'The Sun Behind the Clouds: Tibet's Struggle for Freedom
Tibet’s struggle gets worthy, if unrevealing, spotlight
A grim contradiction haunts “The Sun Behind the Clouds: Tibet’s Struggle for Freedom.’’ Wondrous color and beauty often fill the screen: monks’ robes, protesters’ banners, the spectacular Himalayan landscape. Most wondrous of all are the face and character of the Dalai Lama. Yet against that is the fact of China’s domination of Tibet. Few things are as depressing as a David-and-Goliath story with no slingshot — or even the prospect of one.
The documentary filmmakers Ritu Sarin and Tenzing Sonam have made several films about Tibet (she’s Indian, he’s Tibetan). “The Sun Behind the Clouds’’ looks at events in 2008. China’s hosting of the Summer Olympics had a double effect: making the Chinese government especially sensitive about Tibet, which it has occupied since 1951, and inspiring worldwide protests for just that reason.
The film incorporates several approaches. One is to follow a group of Tibetan exiles on a months-long protest march, attempting to gain access to their homeland from northern India. Another is to include news film of protests in Lhasa, the Tibetan capital, as well as surreptitious interviews with ordinary Tibetans (there’s some archival footage, too). Those protests, in March 2008, were the most extensive since 1959, when the Dalai Lama fled to India.
For all its worthiness politically, “The Sun Behind the Clouds’’ is a lackluster film. That changes whenever the Dalai Lama is on screen. We see him at his residence in the northern Indian city of Dharamsala, as well as making public appearances in the United States and Western Europe. To watch his meet-and-greet with Prince Charles is truly to see worlds colliding — those worlds being humanity at its most impressive and Madame Tussauds at its most animated (relatively speaking). The Dalai Lama also gives interviews to the filmmakers. He’s the most prominent of several talking-head subjects, nearly all of them Tibetan activists.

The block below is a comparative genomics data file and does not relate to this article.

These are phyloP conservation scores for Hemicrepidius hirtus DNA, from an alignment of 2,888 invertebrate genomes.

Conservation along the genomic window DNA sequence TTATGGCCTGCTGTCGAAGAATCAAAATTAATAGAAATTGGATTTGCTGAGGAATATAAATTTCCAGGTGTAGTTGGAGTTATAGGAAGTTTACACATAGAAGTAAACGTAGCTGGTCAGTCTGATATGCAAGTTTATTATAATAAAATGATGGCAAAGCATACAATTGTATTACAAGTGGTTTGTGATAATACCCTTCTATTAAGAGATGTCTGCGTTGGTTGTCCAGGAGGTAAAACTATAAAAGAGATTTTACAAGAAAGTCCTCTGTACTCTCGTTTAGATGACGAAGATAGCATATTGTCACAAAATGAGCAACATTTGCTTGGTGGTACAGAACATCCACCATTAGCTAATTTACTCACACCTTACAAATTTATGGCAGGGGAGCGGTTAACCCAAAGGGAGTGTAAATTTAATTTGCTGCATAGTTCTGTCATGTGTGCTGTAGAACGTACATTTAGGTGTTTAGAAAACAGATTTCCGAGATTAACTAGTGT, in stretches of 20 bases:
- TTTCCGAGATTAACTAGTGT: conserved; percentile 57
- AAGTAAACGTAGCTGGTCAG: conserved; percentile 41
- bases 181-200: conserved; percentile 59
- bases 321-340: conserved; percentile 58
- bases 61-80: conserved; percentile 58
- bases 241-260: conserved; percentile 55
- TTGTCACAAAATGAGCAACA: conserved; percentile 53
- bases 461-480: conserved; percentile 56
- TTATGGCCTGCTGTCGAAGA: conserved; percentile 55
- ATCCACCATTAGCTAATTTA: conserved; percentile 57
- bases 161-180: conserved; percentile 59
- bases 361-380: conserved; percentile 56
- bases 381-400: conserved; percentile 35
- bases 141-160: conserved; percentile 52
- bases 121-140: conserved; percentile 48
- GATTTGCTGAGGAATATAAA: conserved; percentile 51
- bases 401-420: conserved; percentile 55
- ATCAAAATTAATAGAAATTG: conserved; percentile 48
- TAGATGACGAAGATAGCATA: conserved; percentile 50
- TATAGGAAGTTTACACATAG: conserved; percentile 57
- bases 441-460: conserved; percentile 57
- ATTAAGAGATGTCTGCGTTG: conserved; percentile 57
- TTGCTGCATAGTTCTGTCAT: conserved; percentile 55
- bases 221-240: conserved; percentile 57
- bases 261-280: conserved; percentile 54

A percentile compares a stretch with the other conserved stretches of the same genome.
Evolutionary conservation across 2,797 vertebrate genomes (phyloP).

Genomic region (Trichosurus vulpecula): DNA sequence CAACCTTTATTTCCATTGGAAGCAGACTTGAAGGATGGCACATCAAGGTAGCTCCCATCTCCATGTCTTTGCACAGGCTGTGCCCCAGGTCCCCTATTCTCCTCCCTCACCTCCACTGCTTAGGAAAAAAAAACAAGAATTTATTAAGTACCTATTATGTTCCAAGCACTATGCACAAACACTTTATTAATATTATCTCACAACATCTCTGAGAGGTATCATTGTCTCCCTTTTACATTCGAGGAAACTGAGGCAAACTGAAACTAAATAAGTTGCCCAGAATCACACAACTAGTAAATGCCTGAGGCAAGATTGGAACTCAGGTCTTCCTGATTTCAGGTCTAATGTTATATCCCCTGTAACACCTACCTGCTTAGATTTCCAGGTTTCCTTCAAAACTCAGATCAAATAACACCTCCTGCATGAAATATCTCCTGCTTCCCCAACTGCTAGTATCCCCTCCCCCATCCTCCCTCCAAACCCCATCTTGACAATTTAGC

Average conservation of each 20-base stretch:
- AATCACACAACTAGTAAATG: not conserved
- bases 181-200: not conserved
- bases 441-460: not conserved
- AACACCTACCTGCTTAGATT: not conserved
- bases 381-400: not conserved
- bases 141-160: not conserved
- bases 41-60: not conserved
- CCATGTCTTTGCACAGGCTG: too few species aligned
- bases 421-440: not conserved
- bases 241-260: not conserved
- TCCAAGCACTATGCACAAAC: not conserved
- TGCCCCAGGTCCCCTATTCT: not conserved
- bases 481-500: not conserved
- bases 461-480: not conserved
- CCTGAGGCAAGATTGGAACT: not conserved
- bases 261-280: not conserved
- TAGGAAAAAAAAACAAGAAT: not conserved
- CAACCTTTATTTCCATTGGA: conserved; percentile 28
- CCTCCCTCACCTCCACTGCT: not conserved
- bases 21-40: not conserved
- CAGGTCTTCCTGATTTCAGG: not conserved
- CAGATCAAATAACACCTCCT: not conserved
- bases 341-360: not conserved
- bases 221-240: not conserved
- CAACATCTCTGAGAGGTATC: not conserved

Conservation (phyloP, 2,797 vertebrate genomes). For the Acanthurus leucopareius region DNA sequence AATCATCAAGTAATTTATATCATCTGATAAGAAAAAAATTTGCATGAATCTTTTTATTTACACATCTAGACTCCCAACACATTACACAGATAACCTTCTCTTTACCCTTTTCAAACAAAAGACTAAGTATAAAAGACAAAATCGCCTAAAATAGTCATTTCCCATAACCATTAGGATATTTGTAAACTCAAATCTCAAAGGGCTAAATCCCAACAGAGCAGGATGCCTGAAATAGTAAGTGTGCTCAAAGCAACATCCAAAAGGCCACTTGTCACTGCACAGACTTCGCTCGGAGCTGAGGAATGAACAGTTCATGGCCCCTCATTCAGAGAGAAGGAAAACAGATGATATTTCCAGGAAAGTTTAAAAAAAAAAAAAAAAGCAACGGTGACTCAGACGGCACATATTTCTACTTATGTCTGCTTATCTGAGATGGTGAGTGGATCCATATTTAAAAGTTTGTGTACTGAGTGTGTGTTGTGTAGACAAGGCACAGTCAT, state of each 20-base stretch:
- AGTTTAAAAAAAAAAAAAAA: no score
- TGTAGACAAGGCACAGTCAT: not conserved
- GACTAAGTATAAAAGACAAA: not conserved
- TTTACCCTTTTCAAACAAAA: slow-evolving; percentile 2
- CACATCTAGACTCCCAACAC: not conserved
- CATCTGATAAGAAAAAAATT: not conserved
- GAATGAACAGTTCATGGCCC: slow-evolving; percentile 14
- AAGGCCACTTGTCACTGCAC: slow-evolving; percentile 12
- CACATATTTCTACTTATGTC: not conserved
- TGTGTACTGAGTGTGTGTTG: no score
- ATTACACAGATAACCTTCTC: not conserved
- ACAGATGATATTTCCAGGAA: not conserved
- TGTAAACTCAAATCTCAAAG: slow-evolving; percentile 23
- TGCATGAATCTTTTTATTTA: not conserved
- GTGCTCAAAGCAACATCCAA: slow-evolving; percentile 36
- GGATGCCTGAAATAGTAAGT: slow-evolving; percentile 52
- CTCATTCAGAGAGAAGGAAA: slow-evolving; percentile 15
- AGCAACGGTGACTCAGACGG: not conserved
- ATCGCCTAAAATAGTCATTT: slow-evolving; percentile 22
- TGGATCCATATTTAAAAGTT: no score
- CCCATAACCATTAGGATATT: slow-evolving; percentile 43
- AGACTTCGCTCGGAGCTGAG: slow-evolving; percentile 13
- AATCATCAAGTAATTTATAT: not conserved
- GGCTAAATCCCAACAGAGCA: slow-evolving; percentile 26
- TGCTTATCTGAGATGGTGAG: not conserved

While never heavy-handed about its politics, the film makes no effort to disguise its strong anti-Chinese bias. The Chinese are their own worst enemy, in that regard — as when we see a foreign ministry spokeswoman denounce Tibetan culture as “a theocratic serf system . . . the darkest system in human history.’’ Somewhere Pol Pot is smiling.
The closest thing to debate in the movie is over the Dalai Lama’s “middle way’’ policy, which seeks Tibetan autonomy under Chinese rule rather than outright independence. Several activists criticize the Dalai Lama for what they see as self-defeating moderation. It’s hard to imagine what alternative the Dalai Lama has. “The only thing we know is that empires rise and fall,’’ says Lhadon Tethong, former executive director of Students for a Free Tibet. That’s certainly true. But as another Tibetan activist notes, the situation of his people recalls that of Native Americans and Native Australians in the 19th century. More Chinese than Tibetans now live in Lhasa. Cultures fall, too, especially when they’re shoved.
Mark Feeney can be reached at firstname.lastname@example.org.